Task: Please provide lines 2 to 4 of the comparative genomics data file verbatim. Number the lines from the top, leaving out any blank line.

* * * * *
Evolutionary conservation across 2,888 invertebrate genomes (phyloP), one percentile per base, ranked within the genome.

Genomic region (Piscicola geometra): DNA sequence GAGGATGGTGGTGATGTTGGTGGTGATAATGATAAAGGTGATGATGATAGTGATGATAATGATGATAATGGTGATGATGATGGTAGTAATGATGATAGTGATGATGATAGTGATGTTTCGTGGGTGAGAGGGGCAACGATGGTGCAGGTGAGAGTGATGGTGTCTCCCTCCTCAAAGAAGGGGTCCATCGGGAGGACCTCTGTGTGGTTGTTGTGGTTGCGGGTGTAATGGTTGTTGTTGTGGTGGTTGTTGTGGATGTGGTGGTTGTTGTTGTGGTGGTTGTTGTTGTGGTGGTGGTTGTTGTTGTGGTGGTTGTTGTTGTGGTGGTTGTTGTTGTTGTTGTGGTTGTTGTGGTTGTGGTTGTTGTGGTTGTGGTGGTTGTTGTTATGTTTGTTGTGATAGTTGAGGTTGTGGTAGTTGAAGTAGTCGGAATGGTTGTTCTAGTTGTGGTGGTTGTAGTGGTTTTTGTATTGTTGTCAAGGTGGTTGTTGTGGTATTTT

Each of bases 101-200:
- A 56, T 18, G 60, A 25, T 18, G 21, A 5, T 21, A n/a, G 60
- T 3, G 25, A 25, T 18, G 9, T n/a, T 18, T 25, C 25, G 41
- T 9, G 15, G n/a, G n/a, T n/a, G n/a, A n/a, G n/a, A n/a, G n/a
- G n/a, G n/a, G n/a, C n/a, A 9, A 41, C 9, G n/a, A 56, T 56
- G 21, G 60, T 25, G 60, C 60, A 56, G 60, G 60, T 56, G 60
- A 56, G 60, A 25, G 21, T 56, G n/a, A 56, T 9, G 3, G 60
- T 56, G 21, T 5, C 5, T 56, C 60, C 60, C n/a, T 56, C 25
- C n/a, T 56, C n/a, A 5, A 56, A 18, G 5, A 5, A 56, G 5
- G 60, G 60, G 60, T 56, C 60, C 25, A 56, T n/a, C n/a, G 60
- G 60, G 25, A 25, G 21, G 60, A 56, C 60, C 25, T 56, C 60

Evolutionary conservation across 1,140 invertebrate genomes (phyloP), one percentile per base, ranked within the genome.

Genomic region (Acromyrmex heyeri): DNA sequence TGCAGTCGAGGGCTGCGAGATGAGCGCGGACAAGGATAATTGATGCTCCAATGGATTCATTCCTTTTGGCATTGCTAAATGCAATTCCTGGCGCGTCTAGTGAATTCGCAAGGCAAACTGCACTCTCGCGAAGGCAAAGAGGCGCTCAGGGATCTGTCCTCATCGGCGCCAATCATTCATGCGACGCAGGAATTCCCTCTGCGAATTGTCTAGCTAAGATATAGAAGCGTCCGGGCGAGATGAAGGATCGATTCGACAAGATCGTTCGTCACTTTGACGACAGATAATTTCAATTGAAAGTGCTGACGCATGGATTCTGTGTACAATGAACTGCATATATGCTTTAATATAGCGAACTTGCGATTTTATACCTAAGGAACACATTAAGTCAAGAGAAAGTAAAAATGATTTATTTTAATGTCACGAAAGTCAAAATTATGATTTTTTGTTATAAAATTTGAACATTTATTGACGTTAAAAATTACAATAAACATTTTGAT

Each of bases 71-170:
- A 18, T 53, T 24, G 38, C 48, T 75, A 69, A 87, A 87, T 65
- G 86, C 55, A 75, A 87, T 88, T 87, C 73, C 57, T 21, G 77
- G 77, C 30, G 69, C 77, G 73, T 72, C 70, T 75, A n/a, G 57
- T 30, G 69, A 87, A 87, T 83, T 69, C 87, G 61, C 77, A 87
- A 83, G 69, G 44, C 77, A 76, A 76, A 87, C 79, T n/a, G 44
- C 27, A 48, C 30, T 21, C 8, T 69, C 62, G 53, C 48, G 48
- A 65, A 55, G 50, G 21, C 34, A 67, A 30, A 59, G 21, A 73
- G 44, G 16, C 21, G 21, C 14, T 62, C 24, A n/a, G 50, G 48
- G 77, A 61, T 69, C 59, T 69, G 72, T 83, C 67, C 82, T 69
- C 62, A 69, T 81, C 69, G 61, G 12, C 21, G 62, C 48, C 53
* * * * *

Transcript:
Genomic region (Piscicola geometra): DNA sequence GAGGATGGTGGTGATGTTGGTGGTGATAATGATAAAGGTGATGATGATAGTGATGATAATGATGATAATGGTGATGATGATGGTAGTAATGATGATAGTGATGATGATAGTGATGTTTCGTGGGTGAGAGGGGCAACGATGGTGCAGGTGAGAGTGATGGTGTCTCCCTCCTCAAAGAAGGGGTCCATCGGGAGGACCTCTGTGTGGTTGTTGTGGTTGCGGGTGTAATGGTTGTTGTTGTGGTGGTTGTTGTGGATGTGGTGGTTGTTGTTGTGGTGGTTGTTGTTGTGGTGGTGGTTGTTGTTGTGGTGGTTGTTGTTGTGGTGGTTGTTGTTGTTGTTGTGGTTGTTGTGGTTGTGGTTGTTGTGGTTGTGGTGGTTGTTGTTATGTTTGTTGTGATAGTTGAGGTTGTGGTAGTTGAAGTAGTCGGAATGGTTGTTCTAGTTGTGGTGGTTGTAGTGGTTTTTGTATTGTTGTCAAGGTGGTTGTTGTGGTATTTT

Each of bases 101-200:
- A 56, T 18, G 60, A 25, T 18, G 21, A 5, T 21, A n/a, G 60